While reading through the latest proposal to take water from Utah’s Green River and pump it into Colorado, I was struck by a single question, the one that seems to lie at the bottom of all the other questions I might ask: Do these guys even believe their own pitch?
They’re calling the pipeline the “Flaming Gorge Project,” this time around. The project includes “a 375 mile, buried pipeline system from the Flaming Gorge/Green River System in SW Wyoming through the Interstate 80 Federal Energy Corridor into the Front Range of Colorado.” The thing is, no one has even asked for this water.
As the Salt Lake Tribune points out, the project doesn’t even specify a destination for its yearly load of 18 billion gallons. “It is accompanied by a hand-drawn map showing the pipeline alignment and a Y-shaped ‘place of use’ in northern Colorado outlined in red, covering 47 townships.” A hand drawn map, as if they included it in jest.
This apparent lack of need is the reason that the project keeps getting dropped. It was already being called the ‘Zombie Water Project’ back in 2013, the last time that Colorado Water Conservation Board officially closed their task force looking into the project. There’s nothing substantially different about the project this time, which brings me again to my question.
Seriously, do they believe their own, second-rate corporate rhetoric?
I am asking this earnestly, because I really can’t tell if he’s duping himself, or just trying to dupe the rest of us, when Aaron Million, the project’s relentless advocate, says that “at the end of the day, this is a renewable energy project.”
The proposed project will use wind and solar power to pump the water, and then recoup this power use through hydroelectric generation as the water falls back down the other side of the continental divide. But that leaves the project net zero on the electricity production side of things. This fact, along with the enormous environmental and ecological costs associated with the project, render untrue, and perhaps even ironic, the label ‘renewable’.
There’s no way to take more water from the Green without deeply impacting watershed ecology, and especially the 4 species of endangered fish that find refuge in the river. “The river system is so overtaxed and these fish so overstressed, any more removal of water would jeopardize the existence of these four fish,” Michael Saul of the Center for Biological Diversity told the Tribune. It’s quite clear that this zombie project would be hugely, negatively impactful to our planet and the creatures that live on it.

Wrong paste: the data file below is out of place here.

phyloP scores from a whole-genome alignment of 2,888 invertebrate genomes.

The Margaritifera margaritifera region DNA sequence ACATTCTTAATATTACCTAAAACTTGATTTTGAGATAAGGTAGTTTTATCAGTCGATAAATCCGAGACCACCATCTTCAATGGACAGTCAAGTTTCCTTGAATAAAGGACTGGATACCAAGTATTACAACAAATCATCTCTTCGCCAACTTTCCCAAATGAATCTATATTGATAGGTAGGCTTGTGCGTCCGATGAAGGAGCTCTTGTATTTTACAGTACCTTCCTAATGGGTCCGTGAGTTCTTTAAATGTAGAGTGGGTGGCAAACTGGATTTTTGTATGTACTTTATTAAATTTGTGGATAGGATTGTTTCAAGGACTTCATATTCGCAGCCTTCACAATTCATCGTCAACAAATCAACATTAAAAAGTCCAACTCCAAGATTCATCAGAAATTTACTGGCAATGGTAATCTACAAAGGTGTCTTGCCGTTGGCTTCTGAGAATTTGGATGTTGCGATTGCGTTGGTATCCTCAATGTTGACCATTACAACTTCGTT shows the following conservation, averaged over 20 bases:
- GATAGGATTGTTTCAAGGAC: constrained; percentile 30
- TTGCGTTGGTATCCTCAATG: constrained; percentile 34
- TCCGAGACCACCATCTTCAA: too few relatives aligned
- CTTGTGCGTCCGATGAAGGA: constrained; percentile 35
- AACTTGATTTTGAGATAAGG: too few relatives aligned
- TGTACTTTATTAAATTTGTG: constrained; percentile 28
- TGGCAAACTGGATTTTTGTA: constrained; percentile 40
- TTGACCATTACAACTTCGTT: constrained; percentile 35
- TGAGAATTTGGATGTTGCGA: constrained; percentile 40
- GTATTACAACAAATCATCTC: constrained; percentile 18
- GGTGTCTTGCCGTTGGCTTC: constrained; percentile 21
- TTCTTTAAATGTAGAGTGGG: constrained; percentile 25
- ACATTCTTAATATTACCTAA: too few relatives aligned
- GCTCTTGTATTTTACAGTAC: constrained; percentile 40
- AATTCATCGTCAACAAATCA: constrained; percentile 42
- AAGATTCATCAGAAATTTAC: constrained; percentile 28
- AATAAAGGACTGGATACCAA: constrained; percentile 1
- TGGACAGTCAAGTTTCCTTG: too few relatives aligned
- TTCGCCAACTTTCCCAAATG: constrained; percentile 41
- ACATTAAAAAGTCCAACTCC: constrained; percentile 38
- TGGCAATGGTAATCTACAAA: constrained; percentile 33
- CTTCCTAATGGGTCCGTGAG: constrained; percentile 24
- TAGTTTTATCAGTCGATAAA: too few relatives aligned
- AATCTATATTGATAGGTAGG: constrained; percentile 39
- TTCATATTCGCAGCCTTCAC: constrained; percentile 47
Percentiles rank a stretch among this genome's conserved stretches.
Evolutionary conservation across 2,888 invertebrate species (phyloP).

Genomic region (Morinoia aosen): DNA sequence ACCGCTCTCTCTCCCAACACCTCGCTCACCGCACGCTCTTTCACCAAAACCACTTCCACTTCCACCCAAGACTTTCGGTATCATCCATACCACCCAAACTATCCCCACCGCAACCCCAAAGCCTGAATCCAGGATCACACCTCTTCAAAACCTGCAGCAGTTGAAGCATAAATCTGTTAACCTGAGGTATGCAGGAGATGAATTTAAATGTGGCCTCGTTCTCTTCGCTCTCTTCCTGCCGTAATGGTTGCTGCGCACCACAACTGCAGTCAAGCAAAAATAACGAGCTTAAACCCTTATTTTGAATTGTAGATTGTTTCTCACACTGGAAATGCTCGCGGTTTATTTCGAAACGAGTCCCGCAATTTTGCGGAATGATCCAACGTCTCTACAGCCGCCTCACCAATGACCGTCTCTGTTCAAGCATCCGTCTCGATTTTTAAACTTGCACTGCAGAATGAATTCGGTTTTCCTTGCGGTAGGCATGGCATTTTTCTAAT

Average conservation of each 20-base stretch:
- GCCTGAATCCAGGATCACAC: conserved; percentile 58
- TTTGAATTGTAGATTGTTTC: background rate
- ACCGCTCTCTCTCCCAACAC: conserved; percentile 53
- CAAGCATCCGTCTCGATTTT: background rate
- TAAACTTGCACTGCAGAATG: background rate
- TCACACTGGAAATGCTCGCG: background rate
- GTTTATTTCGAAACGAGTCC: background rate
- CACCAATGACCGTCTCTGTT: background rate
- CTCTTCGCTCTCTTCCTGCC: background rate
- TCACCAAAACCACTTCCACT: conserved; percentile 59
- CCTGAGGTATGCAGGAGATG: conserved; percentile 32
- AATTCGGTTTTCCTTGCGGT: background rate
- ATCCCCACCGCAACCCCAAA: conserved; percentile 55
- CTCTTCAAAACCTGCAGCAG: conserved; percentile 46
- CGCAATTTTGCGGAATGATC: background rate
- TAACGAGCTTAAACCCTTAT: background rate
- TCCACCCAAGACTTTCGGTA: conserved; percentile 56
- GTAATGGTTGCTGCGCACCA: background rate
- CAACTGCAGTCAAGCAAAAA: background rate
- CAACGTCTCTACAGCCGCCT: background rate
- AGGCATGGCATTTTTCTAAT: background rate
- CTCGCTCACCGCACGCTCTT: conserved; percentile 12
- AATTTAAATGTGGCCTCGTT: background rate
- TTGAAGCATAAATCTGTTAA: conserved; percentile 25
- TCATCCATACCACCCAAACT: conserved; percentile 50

But there it is, chugging along. The company behind the project, Water Horse Resources, continues to release its ‘forward thinking’ statements, replete with buzzwords and corporate platitudes. Their leadership page looks like it belongs in the ‘All Male Panel’ blog. They’re partners are all energy and construction companies, other wolves in sheep’s clothing trying to take a bite out this earth in the name of ‘renewables’.
It reminds me of another zombie project that some of us in Utah have been tracking for years. The tar sands mining operations near PR Springs on the Tavaputs Plateau have gone through their own strange cycle of death and rebirth over the last decade. Every couple of years a new energy company will come buy up the old, bankrupt one, and they will find some foreign investment, and the rusty wheels will get moving again, at least for a few months.
But many have speculated that the tar sands projects are never even intended to become full operational. Indeed, the rate of turnover between these companies suggest that it’s a sort of strange, grand pyramid scheme that savvy entrepreneurs are engaged in. They get investment just long enough to cut themselves some checks, knowing full well that the project is bound to fail. It makes me wonder how much Aaron Million is paying himself as his zombie project jerks back to life for another shameful, forlorn regulatory fight.
This is not, however, my biggest fear. My real fear is that they do believe their own plan. Or, at least that they believe that their plan has enough money attached to it that our local regulators and politicians will let it slide through. Because that’s the world we live in now: one where the sheer audacity of these energy companies’ proposals is only matched by the corruption and short-sightedness of our regulatory and financial systems.
In the end of the day, the system is not set up to call someone’s bluff. It’s not centered around the truth of a project’s environmental costs, or even a project’s utility. As recently revealed communications between Senator Hatch’s office and the White House make clear, our policies in the Arid West are set to favor big industry first, and all others second, if at all.
Easton Smith is a Local Wasatch Front resident and writer. He spends his time community organizing, rock-climbing and playin’ some mean banjo. For more writing from Easton, check out his organizing collective’s blog “Brine Waves” here or stay tuned for future loggings in River Currents.